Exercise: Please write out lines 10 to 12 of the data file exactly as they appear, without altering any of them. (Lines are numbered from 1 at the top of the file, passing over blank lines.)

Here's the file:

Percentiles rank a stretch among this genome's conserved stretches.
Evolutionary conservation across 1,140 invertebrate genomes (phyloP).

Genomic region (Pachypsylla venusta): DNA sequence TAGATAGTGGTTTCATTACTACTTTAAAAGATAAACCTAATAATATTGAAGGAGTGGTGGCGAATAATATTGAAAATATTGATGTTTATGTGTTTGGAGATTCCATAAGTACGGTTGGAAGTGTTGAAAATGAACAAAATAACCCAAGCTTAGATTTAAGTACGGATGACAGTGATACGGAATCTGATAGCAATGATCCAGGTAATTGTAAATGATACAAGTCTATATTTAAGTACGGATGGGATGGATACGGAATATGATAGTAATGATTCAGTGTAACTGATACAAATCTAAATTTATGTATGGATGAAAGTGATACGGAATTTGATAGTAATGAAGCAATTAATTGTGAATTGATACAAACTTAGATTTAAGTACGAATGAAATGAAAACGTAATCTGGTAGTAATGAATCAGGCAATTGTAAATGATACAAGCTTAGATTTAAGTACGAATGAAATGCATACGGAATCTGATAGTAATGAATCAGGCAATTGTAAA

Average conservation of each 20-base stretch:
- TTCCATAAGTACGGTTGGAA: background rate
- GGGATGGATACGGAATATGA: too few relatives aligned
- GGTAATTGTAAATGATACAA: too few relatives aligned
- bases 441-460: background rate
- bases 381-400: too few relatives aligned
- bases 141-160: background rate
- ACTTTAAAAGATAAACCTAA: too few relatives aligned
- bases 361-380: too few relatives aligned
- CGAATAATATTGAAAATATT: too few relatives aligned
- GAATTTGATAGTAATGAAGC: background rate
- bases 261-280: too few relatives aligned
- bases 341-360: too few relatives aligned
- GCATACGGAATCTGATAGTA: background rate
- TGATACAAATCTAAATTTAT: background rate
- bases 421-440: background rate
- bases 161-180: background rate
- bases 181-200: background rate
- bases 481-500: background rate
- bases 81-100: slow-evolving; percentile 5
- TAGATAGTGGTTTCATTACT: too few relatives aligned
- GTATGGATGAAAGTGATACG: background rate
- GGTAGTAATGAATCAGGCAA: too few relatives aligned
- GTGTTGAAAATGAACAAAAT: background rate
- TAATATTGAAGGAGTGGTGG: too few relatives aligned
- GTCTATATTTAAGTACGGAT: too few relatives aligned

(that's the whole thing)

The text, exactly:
- bases 141-160: background rate
- ACTTTAAAAGATAAACCTAA: too few relatives aligned
- bases 361-380: too few relatives aligned